Virginia Luring Company That Launches Remains Into Space | WAMU 88.5 - American University Radio

WAMU 88.5 : Morning Edition

Filed Under:

Virginia Luring Company That Launches Remains Into Space

Play associated audio

NASA's shuttle program is over but, in case you were worried, you can still launch your deceased loved ones into the void of space. 

The program, which is currently run out of New Mexico by a company called Celestis, encourages people to "honor the dream and memory of your departed loved one with a final journey into celestial infinity." 

Celestis sends samples of cremated remains into low earth orbit, deep space or to the moon. They don't launch out of Virginia's spaceport at Wallops Island now, but Virginia's Space Flight Authority would like to change that. 

That's one reason why the state's House of Delegates will consider a bill that would offer a $2,500 tax deduction for Virginians who launch their loved ones out of Virginia.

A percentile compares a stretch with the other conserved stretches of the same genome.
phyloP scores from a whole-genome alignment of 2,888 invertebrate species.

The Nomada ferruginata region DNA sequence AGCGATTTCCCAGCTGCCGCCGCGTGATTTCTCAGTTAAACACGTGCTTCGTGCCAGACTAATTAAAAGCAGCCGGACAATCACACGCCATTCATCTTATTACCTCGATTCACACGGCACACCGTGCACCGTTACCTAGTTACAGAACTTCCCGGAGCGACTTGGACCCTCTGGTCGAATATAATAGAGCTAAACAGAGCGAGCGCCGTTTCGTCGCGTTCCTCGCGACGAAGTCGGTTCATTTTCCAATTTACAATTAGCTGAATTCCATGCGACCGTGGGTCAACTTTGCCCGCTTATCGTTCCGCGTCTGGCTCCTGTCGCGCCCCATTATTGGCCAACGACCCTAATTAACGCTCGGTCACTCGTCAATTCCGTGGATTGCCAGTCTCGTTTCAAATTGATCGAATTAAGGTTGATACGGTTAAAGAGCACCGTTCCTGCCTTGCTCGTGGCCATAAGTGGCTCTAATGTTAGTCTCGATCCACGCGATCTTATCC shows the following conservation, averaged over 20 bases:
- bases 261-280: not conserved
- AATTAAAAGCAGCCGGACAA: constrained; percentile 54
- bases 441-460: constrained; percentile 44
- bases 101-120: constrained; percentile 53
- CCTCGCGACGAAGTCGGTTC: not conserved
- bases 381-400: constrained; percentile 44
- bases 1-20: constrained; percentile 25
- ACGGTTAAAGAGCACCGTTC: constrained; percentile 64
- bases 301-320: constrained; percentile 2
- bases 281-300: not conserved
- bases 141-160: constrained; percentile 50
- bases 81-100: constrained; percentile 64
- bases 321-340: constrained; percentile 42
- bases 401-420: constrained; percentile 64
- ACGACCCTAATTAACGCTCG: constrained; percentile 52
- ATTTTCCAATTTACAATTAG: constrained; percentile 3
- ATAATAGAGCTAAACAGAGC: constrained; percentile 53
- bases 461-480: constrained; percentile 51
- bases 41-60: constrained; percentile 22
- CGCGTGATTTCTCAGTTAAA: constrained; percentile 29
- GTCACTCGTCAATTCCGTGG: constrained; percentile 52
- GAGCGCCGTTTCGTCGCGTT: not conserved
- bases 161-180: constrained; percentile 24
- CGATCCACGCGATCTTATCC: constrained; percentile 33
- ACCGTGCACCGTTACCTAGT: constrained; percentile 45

"What it does for the Eastern Shore economy is provide another launch opportunity for space workers but in addition it provides opportunities for virginia's lodging and travel industry who will be celebrating their loved one going to fulfill their dream of going into space," says Jack Kennedy, with the Virginia Commercial Space Flight Authority.

The price for the service ranges from $1000 to $13,000, Kennedy thinks it could be available in Virginia within the next two years.

NPR

100 Years Ago, 'New Republic' Helped Define Modern Liberalism

Robert Siegel speaks with The New Republic editor Franklin Foer about the new book Insurrections of the Mind, a collection of seminal essays from the magazine's first 100 years.
NPR

Edible Packaging? Retailers Not Quite Ready To Ditch The Wrapper

To reduce waste, some enterprising companies are trying to roll out products that make the package part of the snack — edible packaging. But selling it to the retail market is trickier than it seems.
WAMU 88.5

Senator's Legislation Would Strip NFL Of Nonprofit Status

The Redskins' refusal to change its name has prompted the legislation from U.S. Sen. Maria Cantwell (D-WA).
NPR

The Kaypro II: An Early Computer With A Writer's Heart

Commentator Andrei Codrescu remembers the first word processor he had — the Kaypro II in the 1980s. Its inventor, Andrew Kay, died Aug. 28, at the age of 95.

Leave a Comment

Help keep the conversation civil. Please refer to our Terms of Use and Code of Conduct before posting your comments.